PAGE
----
On the side of the cylinder block 12, the valve plate 16 is provided with a valve member 20 having a shape illustrated in FIG. 3. The valve member 20 has a plurality of suction valves 21 faced to the suction ports 18 in one-to-one correspondence. On the side of the cylinder head 15, the valve plate 16 is provided with a plurality of discharge valves 22 faced to the discharge ports 19 in one-to-one correspondence and a plurality of retainers 23 for preventing the discharge valves 22 from being excessively bent, respectively. Each of the suction valves 21 and the discharge valves 22 is a leaf valve having a fixed end and a free end.

The cylinder block 12 is provided with a plurality of recessed portions 24 formed in its end surface on the side of the valve plate 16 and connected to the cylinder bores 11, respectively. Each of the recessed portions 24 forms a stopper 25 for limiting a maximum bending of each of the suction valves 21.

Each of the suction valves 21 is shaped to be slightly bent or deflected towards the piston 17. As a result, the free end of the suction valve 21 is separated or released from both of the valve plate 16 and the stopper 25 when the compressor is stopped, i.e., when the suction valve 21 is subjected to no force. The distance H between the valve plate 16 and the free end of the suction valve 21 will later be described.

When the compressor is operated and each of the pistons 17 performs reciprocating movement, a refrigerant gas is compressed within the cylinder bore 11 to increase a gas pressure within the cylinder bore 11. Following the increase in gas pressure within the cylinder bore 11, the suction valve 21 is brought into press contact with the valve plate 16 to close the suction port 18. Thus, the suction valve 21 keeps the suction port 18 opened when the compressor is stopped. On the other hand, when the compressor is operated, the suction valve 21 opens the suction port 18 in a suction stroke of the piston 17 and closes the suction port 18 in a discharge stroke with the discharge port 19 opened.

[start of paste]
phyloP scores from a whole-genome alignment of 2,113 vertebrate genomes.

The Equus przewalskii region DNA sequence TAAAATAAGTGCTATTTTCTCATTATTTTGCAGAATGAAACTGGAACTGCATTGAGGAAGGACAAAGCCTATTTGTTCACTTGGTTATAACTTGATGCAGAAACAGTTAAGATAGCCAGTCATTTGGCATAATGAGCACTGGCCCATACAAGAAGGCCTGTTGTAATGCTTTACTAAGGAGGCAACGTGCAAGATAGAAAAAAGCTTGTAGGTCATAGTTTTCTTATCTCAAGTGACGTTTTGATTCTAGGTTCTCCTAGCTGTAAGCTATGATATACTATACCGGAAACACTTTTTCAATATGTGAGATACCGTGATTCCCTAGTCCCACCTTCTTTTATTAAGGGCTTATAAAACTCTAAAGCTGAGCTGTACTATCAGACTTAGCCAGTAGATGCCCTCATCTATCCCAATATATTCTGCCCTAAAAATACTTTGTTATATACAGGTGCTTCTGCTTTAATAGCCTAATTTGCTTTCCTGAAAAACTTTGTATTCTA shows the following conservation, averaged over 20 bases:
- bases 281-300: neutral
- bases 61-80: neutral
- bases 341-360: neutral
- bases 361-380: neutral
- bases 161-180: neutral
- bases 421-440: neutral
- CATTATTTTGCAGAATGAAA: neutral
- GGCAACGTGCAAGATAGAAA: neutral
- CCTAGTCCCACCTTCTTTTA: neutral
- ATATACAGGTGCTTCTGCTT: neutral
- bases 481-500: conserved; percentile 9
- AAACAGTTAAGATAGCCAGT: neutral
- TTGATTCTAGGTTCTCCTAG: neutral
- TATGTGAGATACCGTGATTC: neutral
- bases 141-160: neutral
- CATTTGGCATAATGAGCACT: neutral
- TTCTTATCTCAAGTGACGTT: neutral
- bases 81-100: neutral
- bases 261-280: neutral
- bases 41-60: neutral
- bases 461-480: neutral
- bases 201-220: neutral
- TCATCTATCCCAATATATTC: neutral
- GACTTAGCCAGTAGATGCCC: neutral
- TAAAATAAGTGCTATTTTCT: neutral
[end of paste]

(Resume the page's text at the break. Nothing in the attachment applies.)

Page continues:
After completion of the discharge stroke, the piston 17 moves away from the valve plate 16. Then, the gas pressure within the cylinder bore 11 is lowered so that the suction valve 21 is opened. At this time, the suction valve 21 is opened with a smaller delay than the conventional compressor because the flexural rigidity of the suction valve 21 acts in an opposite direction to help opening. Therefore, the conventional pulsation problem due to the suction valve's opening delay can be solved. In addition, even under a low load when the refrigerant flow rate is small, the suction valve 21 is fully opened because of the rigidity of the suction valve 21 to be brought into contact with the stopper 25. Therefore, occurrence of self-induced vibration is prevented. It is noted here that the cooling ability is decreased because of a delay in closing the suction valve 21 due to the flexural rigidity thereof. However, the above-mentioned decrease in cooling ability is cancelled by the reduction of the delay in opening the suction valve 21 and therefore causes no serious problem. Specifically, in case where the refrigerant flow rate is extremely small under a low load, the delay in closing the suction valve becomes great to decrease the performance. However, this does not result in any serious problem because high performance is not required under such a low load.